The recovery still has “a long way to go” and the economy continues to need significant monetary and fiscal support, Federal Reserve Chairman Jerome Powell said Tuesday, in what many saw as a warning to lawmakers in Washington. The failure to provide such support “would lead to a weak recovery, creating unnecessary hardship for households and businesses,” he warned.
FILE PHOTO: U.S. Federal Reserve Chairman Jerome Powell speaks to reporters after the Federal Reserve cut interest rates in an emergency move designed to shield the world’s largest economy from the impact of the coronavirus, during a news conference in Washington, U.S., March 3, 2020. REUTERS/Kevin Lamarque/File Photo
Speaking to a meeting of the National Association for Business Economics, Powell said the main risk right now is doing too little to sustain the recovery, and that policymakers shouldn’t worry about overdoing it.
“Even if policy actions ultimately prove to be greater than needed, they will not go to waste,” Powell said. “The recovery will be stronger and move faster if monetary policy and fiscal policy continue to work side by side to provide support to the economy until it is clearly out of the woods.”
Applauds previous efforts. Powell hailed the “truly extraordinary” fiscal response in the early days of the pandemic. “The unanimous passage of the CARES Act and three other bills passed with broad support in March and April established wide-ranging programs that are expected to provide roughly $3 trillion in economic support overall—by far the largest and most innovative fiscal response to an economic crisis since the Great Depression,” he said.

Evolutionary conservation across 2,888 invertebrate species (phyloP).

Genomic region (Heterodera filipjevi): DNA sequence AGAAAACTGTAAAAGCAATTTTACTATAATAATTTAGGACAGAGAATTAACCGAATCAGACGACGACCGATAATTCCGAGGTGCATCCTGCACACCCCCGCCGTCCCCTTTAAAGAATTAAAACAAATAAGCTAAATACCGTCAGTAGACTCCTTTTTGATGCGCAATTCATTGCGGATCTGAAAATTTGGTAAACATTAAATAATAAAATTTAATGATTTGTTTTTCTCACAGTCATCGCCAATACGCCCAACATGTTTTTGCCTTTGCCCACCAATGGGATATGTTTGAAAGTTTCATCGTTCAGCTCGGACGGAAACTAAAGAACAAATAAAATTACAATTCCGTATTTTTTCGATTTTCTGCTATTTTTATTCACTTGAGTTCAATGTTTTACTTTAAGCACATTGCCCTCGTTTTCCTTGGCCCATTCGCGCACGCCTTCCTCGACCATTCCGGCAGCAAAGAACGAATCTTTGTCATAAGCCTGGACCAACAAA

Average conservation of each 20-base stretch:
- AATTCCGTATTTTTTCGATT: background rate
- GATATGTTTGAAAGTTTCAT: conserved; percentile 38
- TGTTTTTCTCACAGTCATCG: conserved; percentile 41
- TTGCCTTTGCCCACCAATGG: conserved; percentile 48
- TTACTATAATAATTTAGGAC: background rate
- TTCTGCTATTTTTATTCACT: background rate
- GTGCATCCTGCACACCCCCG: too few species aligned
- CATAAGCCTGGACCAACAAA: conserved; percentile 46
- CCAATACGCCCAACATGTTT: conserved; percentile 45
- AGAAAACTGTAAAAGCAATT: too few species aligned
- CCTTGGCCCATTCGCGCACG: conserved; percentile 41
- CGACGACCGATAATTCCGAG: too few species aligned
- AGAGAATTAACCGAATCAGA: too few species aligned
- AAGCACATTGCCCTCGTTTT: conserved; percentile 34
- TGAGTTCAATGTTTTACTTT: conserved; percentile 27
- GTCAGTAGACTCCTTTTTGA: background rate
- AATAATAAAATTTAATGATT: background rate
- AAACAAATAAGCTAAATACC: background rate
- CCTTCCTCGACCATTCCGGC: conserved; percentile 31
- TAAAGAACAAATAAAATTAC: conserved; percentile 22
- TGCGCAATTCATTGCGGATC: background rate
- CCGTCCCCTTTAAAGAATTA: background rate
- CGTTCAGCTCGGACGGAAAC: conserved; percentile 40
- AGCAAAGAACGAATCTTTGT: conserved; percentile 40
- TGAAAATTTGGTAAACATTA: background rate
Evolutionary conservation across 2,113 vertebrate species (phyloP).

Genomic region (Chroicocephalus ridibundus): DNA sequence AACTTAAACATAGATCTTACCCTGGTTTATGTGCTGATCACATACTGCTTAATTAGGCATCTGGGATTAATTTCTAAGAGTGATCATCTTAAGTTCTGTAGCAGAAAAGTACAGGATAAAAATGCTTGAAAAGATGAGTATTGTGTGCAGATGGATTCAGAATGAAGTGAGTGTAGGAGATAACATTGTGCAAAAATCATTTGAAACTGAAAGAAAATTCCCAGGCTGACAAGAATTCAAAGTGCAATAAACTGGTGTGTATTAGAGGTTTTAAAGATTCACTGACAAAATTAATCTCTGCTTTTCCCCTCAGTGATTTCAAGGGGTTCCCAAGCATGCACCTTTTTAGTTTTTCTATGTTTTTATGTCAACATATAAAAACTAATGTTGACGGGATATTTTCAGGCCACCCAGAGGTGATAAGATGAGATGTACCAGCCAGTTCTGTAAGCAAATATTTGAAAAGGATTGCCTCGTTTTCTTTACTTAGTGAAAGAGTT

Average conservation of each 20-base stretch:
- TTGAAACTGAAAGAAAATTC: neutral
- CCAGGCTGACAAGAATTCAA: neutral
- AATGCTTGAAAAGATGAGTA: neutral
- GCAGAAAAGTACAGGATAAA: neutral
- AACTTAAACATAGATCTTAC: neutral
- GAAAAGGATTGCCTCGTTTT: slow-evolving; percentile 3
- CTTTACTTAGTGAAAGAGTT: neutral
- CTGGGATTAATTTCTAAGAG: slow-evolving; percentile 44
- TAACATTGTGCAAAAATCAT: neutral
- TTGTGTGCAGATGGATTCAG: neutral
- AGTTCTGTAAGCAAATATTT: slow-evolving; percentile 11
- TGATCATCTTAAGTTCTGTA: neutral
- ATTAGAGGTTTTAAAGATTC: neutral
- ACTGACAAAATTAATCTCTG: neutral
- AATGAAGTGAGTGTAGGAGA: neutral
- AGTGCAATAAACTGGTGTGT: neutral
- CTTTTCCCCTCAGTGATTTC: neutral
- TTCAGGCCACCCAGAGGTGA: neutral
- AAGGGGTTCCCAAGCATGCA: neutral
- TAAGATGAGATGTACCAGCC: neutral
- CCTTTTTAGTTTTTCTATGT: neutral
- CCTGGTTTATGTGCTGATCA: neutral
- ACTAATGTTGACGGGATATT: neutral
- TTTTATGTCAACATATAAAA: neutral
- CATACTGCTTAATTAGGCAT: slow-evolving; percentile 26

Video: Stimulus talks continue as House delays relief bill vote (CNBC)
But warns of the risks of slowing. Although the recovery has moved faster than many experts predicted so far, Powell warned that the outlook remains “highly uncertain” and that the pandemic’s continued fallout could result in a longer-than-expected path to full recovery, if not another recession. “[A] prolonged slowing in the pace of improvement over time could trigger typical recessionary dynamics, as weakness feeds on weakness,” he said. “Over time, household insolvencies and business bankruptcies would rise, harming the productive capacity of the economy, and holding back wage growth.”
Powell noted that the suffering would not be evenly distributed. “A long period of unnecessarily slow progress could continue to exacerbate existing disparities in our economy,” he said. “That would be tragic, especially in light of our country’s progress on these issues in the years leading up to the pandemic.”
Need to act now. “That is a lot of the urgency we’ve been feeling — to do what we can as quickly as we can, so we can avoid those problems,” Powell said. “It’s now when we need to be working on that problem.”
Pelosi quickly endorses. House Speaker Nancy Pelosi (D-CA) cited the Fed chief’s remarks as she continued to push for a new stimulus package Tuesday morning, before President Trump announced that he had pulled the plug on the negotiations. “Chairman Powell’s warning could not be more clear: robust action is immediately needed to avert economic catastrophe from the devastation of the coronavirus pandemic,” Pelosi said in a statement Tuesday. “It is long overdue for Republicans to join us in passing a bill that meets the needs of the American people by protecting our heroes, crushing the virus and putting money in the pockets of workers.”
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